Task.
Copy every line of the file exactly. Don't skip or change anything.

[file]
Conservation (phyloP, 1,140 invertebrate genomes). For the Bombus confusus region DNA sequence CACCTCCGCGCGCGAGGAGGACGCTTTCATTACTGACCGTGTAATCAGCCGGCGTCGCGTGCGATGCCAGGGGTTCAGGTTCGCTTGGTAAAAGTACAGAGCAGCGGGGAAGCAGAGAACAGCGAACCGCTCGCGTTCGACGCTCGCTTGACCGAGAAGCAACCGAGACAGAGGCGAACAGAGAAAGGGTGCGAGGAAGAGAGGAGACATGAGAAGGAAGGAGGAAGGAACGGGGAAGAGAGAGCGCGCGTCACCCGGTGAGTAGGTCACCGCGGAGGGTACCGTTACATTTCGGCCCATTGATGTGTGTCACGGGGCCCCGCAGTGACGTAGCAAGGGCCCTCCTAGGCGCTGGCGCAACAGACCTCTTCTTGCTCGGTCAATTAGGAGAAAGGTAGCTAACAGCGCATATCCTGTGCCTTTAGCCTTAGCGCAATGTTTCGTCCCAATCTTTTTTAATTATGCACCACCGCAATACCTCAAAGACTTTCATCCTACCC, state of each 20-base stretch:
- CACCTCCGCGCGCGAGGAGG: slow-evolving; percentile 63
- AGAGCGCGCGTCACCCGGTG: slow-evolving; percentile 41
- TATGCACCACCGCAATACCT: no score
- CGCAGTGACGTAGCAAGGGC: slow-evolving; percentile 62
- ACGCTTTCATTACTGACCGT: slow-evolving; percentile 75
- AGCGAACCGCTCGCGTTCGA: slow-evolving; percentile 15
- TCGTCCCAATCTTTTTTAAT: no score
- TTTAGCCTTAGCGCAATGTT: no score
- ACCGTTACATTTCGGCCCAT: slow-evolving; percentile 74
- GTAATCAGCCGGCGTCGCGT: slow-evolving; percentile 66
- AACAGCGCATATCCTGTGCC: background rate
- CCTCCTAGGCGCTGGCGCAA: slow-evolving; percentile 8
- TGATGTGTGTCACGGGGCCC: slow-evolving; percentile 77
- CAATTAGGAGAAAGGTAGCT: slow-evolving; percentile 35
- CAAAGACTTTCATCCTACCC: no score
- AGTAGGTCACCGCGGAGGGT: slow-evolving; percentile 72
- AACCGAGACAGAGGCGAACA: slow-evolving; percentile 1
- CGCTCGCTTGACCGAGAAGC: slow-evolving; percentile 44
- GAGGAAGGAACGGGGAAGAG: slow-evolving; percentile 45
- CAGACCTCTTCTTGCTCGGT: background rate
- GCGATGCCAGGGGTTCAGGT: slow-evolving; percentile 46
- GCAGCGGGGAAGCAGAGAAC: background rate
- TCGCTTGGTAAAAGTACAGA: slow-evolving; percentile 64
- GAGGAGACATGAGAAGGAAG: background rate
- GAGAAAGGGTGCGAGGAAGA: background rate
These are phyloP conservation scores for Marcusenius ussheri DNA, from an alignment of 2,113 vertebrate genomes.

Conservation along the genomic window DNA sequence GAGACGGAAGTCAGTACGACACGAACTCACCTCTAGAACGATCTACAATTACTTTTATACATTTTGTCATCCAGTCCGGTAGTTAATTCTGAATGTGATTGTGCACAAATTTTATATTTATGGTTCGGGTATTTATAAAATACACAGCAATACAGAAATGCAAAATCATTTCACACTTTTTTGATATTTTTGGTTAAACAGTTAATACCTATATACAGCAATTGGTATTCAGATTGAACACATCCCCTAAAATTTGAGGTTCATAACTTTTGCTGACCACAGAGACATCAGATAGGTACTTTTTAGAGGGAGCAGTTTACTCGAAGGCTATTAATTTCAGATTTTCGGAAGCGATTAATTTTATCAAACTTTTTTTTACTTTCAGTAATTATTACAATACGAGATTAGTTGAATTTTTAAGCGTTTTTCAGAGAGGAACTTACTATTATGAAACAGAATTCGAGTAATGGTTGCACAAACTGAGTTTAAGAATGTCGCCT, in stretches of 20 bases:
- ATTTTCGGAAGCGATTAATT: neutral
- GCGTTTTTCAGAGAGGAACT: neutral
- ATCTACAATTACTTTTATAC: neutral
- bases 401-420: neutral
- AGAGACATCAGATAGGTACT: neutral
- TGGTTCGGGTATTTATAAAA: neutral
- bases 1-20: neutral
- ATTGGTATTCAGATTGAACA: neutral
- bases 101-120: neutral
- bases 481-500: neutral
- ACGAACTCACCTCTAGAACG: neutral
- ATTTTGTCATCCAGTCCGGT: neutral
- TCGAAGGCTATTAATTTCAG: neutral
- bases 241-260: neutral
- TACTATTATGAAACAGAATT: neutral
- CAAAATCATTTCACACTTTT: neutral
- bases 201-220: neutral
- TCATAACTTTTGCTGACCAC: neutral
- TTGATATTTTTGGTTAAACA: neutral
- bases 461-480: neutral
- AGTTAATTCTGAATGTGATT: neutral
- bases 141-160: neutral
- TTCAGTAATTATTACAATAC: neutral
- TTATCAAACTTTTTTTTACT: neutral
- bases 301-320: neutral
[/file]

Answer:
Conservation (phyloP, 1,140 invertebrate genomes). For the Bombus confusus region DNA sequence CACCTCCGCGCGCGAGGAGGACGCTTTCATTACTGACCGTGTAATCAGCCGGCGTCGCGTGCGATGCCAGGGGTTCAGGTTCGCTTGGTAAAAGTACAGAGCAGCGGGGAAGCAGAGAACAGCGAACCGCTCGCGTTCGACGCTCGCTTGACCGAGAAGCAACCGAGACAGAGGCGAACAGAGAAAGGGTGCGAGGAAGAGAGGAGACATGAGAAGGAAGGAGGAAGGAACGGGGAAGAGAGAGCGCGCGTCACCCGGTGAGTAGGTCACCGCGGAGGGTACCGTTACATTTCGGCCCATTGATGTGTGTCACGGGGCCCCGCAGTGACGTAGCAAGGGCCCTCCTAGGCGCTGGCGCAACAGACCTCTTCTTGCTCGGTCAATTAGGAGAAAGGTAGCTAACAGCGCATATCCTGTGCCTTTAGCCTTAGCGCAATGTTTCGTCCCAATCTTTTTTAATTATGCACCACCGCAATACCTCAAAGACTTTCATCCTACCC, state of each 20-base stretch:
- CACCTCCGCGCGCGAGGAGG: slow-evolving; percentile 63
- AGAGCGCGCGTCACCCGGTG: slow-evolving; percentile 41
- TATGCACCACCGCAATACCT: no score
- CGCAGTGACGTAGCAAGGGC: slow-evolving; percentile 62
- ACGCTTTCATTACTGACCGT: slow-evolving; percentile 75
- AGCGAACCGCTCGCGTTCGA: slow-evolving; percentile 15
- TCGTCCCAATCTTTTTTAAT: no score
- TTTAGCCTTAGCGCAATGTT: no score
- ACCGTTACATTTCGGCCCAT: slow-evolving; percentile 74
- GTAATCAGCCGGCGTCGCGT: slow-evolving; percentile 66
- AACAGCGCATATCCTGTGCC: background rate
- CCTCCTAGGCGCTGGCGCAA: slow-evolving; percentile 8
- TGATGTGTGTCACGGGGCCC: slow-evolving; percentile 77
- CAATTAGGAGAAAGGTAGCT: slow-evolving; percentile 35
- CAAAGACTTTCATCCTACCC: no score
- AGTAGGTCACCGCGGAGGGT: slow-evolving; percentile 72
- AACCGAGACAGAGGCGAACA: slow-evolving; percentile 1
- CGCTCGCTTGACCGAGAAGC: slow-evolving; percentile 44
- GAGGAAGGAACGGGGAAGAG: slow-evolving; percentile 45
- CAGACCTCTTCTTGCTCGGT: background rate
- GCGATGCCAGGGGTTCAGGT: slow-evolving; percentile 46
- GCAGCGGGGAAGCAGAGAAC: background rate
- TCGCTTGGTAAAAGTACAGA: slow-evolving; percentile 64
- GAGGAGACATGAGAAGGAAG: background rate
- GAGAAAGGGTGCGAGGAAGA: background rate
These are phyloP conservation scores for Marcusenius ussheri DNA, from an alignment of 2,113 vertebrate genomes.

Conservation along the genomic window DNA sequence GAGACGGAAGTCAGTACGACACGAACTCACCTCTAGAACGATCTACAATTACTTTTATACATTTTGTCATCCAGTCCGGTAGTTAATTCTGAATGTGATTGTGCACAAATTTTATATTTATGGTTCGGGTATTTATAAAATACACAGCAATACAGAAATGCAAAATCATTTCACACTTTTTTGATATTTTTGGTTAAACAGTTAATACCTATATACAGCAATTGGTATTCAGATTGAACACATCCCCTAAAATTTGAGGTTCATAACTTTTGCTGACCACAGAGACATCAGATAGGTACTTTTTAGAGGGAGCAGTTTACTCGAAGGCTATTAATTTCAGATTTTCGGAAGCGATTAATTTTATCAAACTTTTTTTTACTTTCAGTAATTATTACAATACGAGATTAGTTGAATTTTTAAGCGTTTTTCAGAGAGGAACTTACTATTATGAAACAGAATTCGAGTAATGGTTGCACAAACTGAGTTTAAGAATGTCGCCT, in stretches of 20 bases:
- ATTTTCGGAAGCGATTAATT: neutral
- GCGTTTTTCAGAGAGGAACT: neutral
- ATCTACAATTACTTTTATAC: neutral
- bases 401-420: neutral
- AGAGACATCAGATAGGTACT: neutral
- TGGTTCGGGTATTTATAAAA: neutral
- bases 1-20: neutral
- ATTGGTATTCAGATTGAACA: neutral
- bases 101-120: neutral
- bases 481-500: neutral
- ACGAACTCACCTCTAGAACG: neutral
- ATTTTGTCATCCAGTCCGGT: neutral
- TCGAAGGCTATTAATTTCAG: neutral
- bases 241-260: neutral
- TACTATTATGAAACAGAATT: neutral
- CAAAATCATTTCACACTTTT: neutral
- bases 201-220: neutral
- TCATAACTTTTGCTGACCAC: neutral
- TTGATATTTTTGGTTAAACA: neutral
- bases 461-480: neutral
- AGTTAATTCTGAATGTGATT: neutral
- bases 141-160: neutral
- TTCAGTAATTATTACAATAC: neutral
- TTATCAAACTTTTTTTTACT: neutral
- bases 301-320: neutral